Markets by Trading view

Kraken Turns Its First Hack Into White Hat Firm’s PR Nightmare


The security team of Kraken knew that someday an attacker would penetrate their cyber defenses. On June 9, a white hat researcher from the security firm CertiK discovered a vulnerability allowing withdrawals on a user’s balance sheet without completing the deposit process. 

A researcher notified Nick Percoco, Kraken’s chief security officer, of the discovery of an “extremely critical bug,” enabling users to withdraw nonexistent funds.   

According to SendBlocks, a blockchain platform, the attacker sent a malicious contract to Kraken’s internal validator, exploiting a flaw between native tokens and their internal deposit addresses. The flaw caused transfers to be mistakenly recorded as successful by Kraken’s backend operations, allowing the attacker to “double spend” the native token.  

CoinPedia described the situation as “a bug bounty report turned into a daring heist,” because the researcher allegedly shared it with two associates, who both attempted to capitalize on the bug within a week. Although seemingly common on Wall Street, that’s not normal for white hat hackers. 

The unknown researcher used only $4 worth of crypto to illustrate the vulnerability. Allegedly, it was the researcher’s accomplices who used the exploit to withdraw $3 million. 

According to Percoco, CertiK would not agree to return the funds until Kraken provided “a speculated $ amount that this bug could have caused if they had not disclosed it,” which sounds a lot like what the mafia does in a protection racket.

They later returned the funds, expecting the bounty, but Kraken denied it, citing the ethical violations of the researcher and their accomplices. This led to the researcher and their associates asking for the funds back.  

Hack and Heist

CertiK isn’t just any firm. It was founded by professors of Yale and Columbia University and counts the biggest names in venture capital, including Sequoia Capital and Goldman Sachs, as well as the biggest names in crypto, including Coinbase and Binance, among its investors. Online, it has been called the most prestigious auditor in the world. 

Kraken fixed the breach within 47 minutes, and no client funds were lost, but Kraken is a firm that highly values its reputation, defending itself vociferously online and pursuing litigation against its critics. It has also never been hacked, so in an era of security lapses that were costly for investors, Kraken’s heretofore unblemished reputation is well-deserved, and Kraken staff never tire of reiterating this.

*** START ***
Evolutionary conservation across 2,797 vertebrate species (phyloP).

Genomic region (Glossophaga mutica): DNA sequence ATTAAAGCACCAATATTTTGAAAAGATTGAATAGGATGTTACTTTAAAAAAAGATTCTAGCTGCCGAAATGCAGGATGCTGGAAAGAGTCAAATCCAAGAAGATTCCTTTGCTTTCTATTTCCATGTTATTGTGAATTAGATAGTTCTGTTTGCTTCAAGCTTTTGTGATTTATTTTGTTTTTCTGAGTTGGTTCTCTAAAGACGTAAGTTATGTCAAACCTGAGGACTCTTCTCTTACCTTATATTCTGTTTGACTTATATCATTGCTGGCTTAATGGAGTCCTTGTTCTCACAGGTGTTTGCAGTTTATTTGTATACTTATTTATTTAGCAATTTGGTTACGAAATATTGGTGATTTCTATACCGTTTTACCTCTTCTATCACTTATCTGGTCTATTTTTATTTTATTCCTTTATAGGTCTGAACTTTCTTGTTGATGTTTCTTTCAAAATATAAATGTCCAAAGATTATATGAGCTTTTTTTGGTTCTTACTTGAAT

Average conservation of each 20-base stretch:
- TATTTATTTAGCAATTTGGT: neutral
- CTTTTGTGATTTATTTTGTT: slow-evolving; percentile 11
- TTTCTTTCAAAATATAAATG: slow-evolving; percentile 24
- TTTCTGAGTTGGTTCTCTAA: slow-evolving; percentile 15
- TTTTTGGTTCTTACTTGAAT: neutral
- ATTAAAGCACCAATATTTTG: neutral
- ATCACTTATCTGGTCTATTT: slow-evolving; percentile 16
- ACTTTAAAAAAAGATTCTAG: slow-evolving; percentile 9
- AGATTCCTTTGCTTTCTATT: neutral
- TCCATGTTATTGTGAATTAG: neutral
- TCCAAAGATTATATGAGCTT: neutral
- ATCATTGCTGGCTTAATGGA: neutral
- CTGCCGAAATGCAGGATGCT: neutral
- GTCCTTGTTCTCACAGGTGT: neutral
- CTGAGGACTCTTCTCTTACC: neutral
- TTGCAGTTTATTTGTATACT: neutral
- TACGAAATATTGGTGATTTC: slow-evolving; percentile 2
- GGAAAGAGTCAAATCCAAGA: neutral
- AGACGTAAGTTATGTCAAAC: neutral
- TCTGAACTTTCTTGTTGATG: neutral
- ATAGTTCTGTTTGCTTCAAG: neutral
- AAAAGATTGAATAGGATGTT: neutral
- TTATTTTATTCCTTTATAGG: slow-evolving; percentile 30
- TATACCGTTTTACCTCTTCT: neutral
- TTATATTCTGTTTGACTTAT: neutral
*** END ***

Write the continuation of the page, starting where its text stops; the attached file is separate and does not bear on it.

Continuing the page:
When a disgruntled Redditor claimed his account was hacked, a Krakenite responded, mentioning in the course of his comments, “So far, Kraken is known to be the safest exchange, hackers have never compromised us.” 

White Hat or Black Hat?

Normally, white hat hackers operate with the explicit permission of the entity being tested. While Kraken may not be in the habit of hiring white hats, its bug bounty program has been going on for almost a decade. It isn’t just that CertiK didn’t notify Kraken of their activities. 

Black hat hackers often pretend to be doing their victims a favor, asking for a bug bounty while holding onto a huge ransom. That’s extortion. By refusing to return the loot, CertiK crossed the line. 

They also didn’t have a big enough bounty to hang over Kraken’s head. Think about it: If the bounty is big enough to damage the firm, it provides leverage to the hacker. 

In the case of Wormhole, the blockchain bridge, which Disruption Banking analyzed, the victim of the hack pleaded with the hacker to return $325 million, offering a $10 million white hat bug bounty. 

Because of sensational cases like that, hackers, white and black alike, dream of finding a zero-day exploit.  

On its website, CertiK advertised its bug bounty program as “the only Web3 platform providing fully managed end-to-end support with 0% fee on bounty payouts.” 

Unfortunately for CertiK, the researcher deviated from policy, blurring the lines between white and black, which provided Kraken a means of counterattack. It wasn’t smart, especially since Kraken had KYCed one of the researchers already.